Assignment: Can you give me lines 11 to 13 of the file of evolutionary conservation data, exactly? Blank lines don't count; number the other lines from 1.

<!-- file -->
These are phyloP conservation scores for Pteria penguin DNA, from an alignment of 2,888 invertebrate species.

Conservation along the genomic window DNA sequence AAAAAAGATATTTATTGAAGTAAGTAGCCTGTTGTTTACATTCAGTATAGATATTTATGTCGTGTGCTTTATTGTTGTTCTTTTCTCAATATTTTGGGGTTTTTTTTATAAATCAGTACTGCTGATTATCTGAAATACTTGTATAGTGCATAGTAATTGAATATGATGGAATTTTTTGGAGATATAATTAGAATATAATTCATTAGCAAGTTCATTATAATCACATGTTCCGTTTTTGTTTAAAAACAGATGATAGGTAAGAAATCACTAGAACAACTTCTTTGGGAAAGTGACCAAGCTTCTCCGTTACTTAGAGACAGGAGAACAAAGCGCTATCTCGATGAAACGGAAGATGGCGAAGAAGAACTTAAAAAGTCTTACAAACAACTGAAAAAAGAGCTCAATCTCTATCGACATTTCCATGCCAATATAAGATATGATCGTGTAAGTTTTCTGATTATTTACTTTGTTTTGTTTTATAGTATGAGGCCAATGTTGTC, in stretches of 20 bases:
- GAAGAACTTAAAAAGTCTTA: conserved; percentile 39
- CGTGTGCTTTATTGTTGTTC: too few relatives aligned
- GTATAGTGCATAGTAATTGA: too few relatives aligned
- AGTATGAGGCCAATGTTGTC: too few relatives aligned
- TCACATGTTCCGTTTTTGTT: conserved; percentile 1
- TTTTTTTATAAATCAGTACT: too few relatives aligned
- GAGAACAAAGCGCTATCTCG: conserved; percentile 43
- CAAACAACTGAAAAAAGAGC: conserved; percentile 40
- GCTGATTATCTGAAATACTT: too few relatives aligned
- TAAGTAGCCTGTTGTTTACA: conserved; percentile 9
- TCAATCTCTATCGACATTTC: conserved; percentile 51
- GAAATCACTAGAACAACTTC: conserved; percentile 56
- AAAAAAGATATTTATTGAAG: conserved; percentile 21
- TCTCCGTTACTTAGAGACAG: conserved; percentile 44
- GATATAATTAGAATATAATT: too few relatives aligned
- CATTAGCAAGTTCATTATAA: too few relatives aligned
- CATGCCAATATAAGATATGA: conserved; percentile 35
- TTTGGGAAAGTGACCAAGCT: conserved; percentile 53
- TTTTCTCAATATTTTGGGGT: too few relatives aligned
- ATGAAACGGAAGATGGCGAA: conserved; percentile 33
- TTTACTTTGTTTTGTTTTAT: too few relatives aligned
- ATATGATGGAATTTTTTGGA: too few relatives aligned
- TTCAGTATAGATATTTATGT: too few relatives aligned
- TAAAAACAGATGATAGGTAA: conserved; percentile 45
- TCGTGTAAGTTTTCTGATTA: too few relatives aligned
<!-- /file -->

- GCTGATTATCTGAAATACTT: too few relatives aligned
- TAAGTAGCCTGTTGTTTACA: conserved; percentile 9
- TCAATCTCTATCGACATTTC: conserved; percentile 51